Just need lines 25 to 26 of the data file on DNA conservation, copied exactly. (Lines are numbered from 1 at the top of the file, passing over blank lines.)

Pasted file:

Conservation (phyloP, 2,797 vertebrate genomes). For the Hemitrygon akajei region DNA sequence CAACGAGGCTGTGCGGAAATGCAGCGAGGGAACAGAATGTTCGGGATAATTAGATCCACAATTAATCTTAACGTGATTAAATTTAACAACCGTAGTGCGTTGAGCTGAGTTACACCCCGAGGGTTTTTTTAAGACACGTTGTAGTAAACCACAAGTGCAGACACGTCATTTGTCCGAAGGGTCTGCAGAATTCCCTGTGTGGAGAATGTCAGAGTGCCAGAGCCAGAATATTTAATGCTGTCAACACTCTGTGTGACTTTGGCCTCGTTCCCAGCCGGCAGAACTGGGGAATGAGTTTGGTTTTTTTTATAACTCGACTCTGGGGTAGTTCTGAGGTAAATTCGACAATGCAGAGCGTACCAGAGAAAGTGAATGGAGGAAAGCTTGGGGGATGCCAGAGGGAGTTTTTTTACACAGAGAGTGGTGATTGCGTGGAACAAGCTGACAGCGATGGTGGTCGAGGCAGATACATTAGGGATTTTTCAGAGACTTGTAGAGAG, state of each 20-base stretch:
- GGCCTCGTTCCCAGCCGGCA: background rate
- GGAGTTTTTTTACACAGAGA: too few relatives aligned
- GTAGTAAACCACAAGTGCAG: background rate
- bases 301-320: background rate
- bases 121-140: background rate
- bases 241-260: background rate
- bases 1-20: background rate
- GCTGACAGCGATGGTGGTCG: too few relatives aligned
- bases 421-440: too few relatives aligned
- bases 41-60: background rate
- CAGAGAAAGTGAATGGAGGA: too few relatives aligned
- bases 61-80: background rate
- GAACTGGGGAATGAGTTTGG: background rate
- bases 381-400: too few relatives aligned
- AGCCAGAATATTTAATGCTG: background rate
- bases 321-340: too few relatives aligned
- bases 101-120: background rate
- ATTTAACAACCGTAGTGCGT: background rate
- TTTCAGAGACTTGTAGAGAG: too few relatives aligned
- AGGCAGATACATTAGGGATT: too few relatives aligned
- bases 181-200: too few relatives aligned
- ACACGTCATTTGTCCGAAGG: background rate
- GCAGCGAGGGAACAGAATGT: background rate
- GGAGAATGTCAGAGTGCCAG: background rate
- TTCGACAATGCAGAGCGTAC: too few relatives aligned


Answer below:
- GGAGAATGTCAGAGTGCCAG: background rate
- TTCGACAATGCAGAGCGTAC: too few relatives aligned